Dow Holds Slightly Higher After Pelosi Rejects Standalone Airlines Bill

House Speaker Nancy Pelosi won’t agree to a standalone relief bill for airlines without a guarantee a more comprehensive aid package will be addressed.

Stocks rose Thursday but came off earlier highs after House Speaker Nancy Pelosi told Treasury Secretary Steven Mnuchin she wouldn’t agree to a standalone relief bill for airlines without a guarantee they would address a more comprehensive package.

“They just want money for the president to spend money on who knows what?” Pelosi said at a news conference Thursday. “There is no stand-alone bill without a bigger bill.”

The Dow Jones Industrial Average rose 35 points, or 0.12%, to 28,338, the S&P 500 gained 0.51% and the Nasdaq was up 0.42%.

Wall Street had been feeling optimistic lawmakers could secure further fiscal stimulus for the U.S. economy even if it comes in the form of smaller relief bills.

Morgan Stanley’s  (MS) – Get Report agreement to acquire Eaton Vance  (EV) – Get Report for $7 billion also was boosting sentiment.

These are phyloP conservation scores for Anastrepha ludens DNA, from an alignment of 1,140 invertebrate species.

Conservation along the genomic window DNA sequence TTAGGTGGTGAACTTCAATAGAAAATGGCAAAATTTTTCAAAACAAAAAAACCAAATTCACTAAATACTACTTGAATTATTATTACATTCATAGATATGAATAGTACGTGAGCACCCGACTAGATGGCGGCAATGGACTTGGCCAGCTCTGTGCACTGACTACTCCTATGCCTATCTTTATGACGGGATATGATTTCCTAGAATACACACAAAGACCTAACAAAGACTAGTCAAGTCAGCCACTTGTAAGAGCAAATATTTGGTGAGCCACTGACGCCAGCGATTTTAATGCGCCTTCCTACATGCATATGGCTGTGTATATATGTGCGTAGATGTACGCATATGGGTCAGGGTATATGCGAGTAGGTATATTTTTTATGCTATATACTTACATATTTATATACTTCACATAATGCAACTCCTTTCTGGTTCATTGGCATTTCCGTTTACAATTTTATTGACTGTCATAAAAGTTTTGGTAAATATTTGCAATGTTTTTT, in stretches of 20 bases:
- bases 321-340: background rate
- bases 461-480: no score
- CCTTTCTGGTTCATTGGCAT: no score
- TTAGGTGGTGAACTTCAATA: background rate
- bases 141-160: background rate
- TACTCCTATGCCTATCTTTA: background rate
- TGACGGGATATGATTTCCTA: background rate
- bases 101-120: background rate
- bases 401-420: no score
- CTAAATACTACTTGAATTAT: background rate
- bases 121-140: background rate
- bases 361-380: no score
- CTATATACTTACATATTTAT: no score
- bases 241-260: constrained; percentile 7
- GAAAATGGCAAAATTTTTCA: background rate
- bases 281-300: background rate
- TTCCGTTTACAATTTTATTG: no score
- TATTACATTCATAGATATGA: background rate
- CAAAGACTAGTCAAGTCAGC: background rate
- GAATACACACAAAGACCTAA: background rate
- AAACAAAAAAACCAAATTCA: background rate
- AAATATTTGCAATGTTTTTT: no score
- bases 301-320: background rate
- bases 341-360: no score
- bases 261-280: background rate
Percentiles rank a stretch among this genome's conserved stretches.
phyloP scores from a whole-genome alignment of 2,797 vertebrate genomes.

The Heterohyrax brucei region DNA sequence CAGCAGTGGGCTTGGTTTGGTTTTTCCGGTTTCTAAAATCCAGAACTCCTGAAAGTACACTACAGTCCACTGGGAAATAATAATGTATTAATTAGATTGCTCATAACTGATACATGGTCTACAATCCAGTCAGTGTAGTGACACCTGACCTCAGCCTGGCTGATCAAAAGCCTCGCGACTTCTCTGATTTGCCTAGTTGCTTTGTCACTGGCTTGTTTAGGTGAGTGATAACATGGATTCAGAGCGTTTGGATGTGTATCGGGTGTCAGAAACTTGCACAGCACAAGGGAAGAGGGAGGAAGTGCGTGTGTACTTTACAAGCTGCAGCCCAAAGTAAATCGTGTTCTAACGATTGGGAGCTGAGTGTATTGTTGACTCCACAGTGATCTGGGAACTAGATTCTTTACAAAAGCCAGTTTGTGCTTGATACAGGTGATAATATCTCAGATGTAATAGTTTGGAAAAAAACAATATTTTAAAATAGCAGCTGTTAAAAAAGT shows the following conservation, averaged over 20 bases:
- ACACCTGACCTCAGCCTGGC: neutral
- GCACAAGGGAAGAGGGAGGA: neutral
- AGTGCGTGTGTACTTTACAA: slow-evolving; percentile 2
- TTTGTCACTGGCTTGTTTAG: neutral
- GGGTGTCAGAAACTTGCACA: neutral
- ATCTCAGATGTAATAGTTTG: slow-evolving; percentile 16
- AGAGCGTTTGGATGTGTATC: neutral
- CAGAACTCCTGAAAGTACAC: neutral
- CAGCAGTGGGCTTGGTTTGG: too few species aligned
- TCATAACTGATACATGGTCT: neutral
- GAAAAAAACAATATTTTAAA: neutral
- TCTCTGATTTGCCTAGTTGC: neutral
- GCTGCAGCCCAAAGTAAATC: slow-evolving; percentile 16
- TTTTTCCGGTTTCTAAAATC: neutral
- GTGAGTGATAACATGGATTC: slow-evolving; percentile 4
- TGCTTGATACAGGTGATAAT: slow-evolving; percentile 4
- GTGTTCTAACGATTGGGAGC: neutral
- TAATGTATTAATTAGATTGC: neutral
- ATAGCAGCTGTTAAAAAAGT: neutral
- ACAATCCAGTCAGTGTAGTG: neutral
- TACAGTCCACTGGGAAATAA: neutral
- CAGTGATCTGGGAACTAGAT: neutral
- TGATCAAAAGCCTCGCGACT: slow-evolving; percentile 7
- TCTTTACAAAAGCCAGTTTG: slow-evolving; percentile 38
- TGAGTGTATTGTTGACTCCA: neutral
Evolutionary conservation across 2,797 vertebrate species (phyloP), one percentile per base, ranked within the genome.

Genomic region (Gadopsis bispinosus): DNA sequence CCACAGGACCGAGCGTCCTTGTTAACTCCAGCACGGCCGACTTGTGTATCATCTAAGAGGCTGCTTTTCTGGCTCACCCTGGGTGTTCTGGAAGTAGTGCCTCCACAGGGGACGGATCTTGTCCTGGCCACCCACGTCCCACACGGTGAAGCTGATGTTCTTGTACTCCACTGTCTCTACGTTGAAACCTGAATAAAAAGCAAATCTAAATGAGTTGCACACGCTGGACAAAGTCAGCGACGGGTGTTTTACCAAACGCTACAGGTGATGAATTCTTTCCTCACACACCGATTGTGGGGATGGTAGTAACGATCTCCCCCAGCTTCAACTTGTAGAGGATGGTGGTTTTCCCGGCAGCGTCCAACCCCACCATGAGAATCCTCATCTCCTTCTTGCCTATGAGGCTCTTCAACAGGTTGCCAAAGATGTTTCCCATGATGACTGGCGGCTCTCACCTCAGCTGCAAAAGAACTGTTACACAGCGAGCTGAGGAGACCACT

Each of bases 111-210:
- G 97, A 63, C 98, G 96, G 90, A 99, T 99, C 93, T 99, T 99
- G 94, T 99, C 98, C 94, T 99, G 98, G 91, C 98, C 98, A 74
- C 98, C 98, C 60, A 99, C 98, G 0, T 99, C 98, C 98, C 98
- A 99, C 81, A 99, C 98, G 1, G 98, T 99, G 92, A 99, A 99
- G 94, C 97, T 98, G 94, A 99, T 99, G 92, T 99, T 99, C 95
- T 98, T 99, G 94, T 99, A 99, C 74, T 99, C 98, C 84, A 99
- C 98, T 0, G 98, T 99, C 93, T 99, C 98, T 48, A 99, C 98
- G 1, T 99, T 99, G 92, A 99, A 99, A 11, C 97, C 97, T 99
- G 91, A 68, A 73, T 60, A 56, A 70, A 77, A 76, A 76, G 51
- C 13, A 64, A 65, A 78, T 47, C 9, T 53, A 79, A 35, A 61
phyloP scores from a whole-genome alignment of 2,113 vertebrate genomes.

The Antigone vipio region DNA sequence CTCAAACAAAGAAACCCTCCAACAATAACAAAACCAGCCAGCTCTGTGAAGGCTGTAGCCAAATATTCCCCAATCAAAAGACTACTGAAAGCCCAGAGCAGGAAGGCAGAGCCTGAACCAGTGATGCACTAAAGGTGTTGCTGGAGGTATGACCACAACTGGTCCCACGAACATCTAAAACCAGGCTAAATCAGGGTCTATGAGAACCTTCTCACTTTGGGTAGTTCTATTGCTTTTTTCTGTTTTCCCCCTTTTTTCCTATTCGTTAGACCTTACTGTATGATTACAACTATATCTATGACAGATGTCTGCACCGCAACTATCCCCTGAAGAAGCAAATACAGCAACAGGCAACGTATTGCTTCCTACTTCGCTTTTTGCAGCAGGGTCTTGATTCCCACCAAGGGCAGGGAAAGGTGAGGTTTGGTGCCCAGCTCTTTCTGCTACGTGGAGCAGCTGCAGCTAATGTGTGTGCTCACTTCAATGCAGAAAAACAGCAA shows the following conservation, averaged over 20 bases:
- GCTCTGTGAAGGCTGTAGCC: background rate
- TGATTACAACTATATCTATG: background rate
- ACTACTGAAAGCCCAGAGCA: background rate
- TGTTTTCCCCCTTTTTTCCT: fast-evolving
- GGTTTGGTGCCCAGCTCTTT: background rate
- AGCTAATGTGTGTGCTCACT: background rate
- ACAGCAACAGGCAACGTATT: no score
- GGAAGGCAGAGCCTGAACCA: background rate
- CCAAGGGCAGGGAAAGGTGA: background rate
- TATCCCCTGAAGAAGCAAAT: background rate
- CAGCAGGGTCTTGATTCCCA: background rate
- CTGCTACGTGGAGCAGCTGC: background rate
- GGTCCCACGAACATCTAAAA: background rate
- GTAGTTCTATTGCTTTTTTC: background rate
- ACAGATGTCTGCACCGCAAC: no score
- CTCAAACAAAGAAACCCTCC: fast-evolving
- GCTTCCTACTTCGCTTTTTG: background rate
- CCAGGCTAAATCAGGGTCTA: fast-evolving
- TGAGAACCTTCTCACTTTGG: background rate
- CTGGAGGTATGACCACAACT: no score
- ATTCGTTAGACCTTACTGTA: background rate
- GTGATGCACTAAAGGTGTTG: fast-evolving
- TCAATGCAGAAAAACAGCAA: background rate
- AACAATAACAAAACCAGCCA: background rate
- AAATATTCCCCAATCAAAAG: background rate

International Business Machines  (IBM) – Get Report rose after the computer giant said it would spin off its infrastructure division, helping IBM concentrate its focus on hybrid cloud growth.

Shares of Regeneron Pharmaceuticals  (REGN) – Get Report surged Thursday after President Donald Trump praised its coronavirus antibody treatment and the drugmaker said it would seek emergency use authorization from the Food and Drug Administration.

Stocks finished sharply higher Wednesday after Trump said he would consider alternative aid measures such as a new round of stimulus checks, the Paycheck Protection Program and support for airlines. House Speaker Nancy Pelosi had signaled on Wednesday that she supported a standalone airline stimulus bill.

Trump told Fox Business on Thursday that stimulus talks, which he declared over earlier this week, were showing progress, and could include support beyond the airline sector.

Jobless claims in the U.S. remain elevated, with the latest weekly data showing an additional 840,000 Americans filed for first-time unemployment benefits.

“Even though there is uncertainty now about the fiscal stimulus negotiations, regardless of who wins the election, we are likely to have additional fiscal stimulus,” said Nancy Davis, founder of Quadratic Capital and portfolio manager of the Quadratic Interest Rate Volatility and Inflation Hedge ETF IVOL.

With the uncertainty, she added, “I think it’s important for investors to have a diversified portfolio, with investments that are uncorrelated to each other. We should expect more uncertainty going forward.”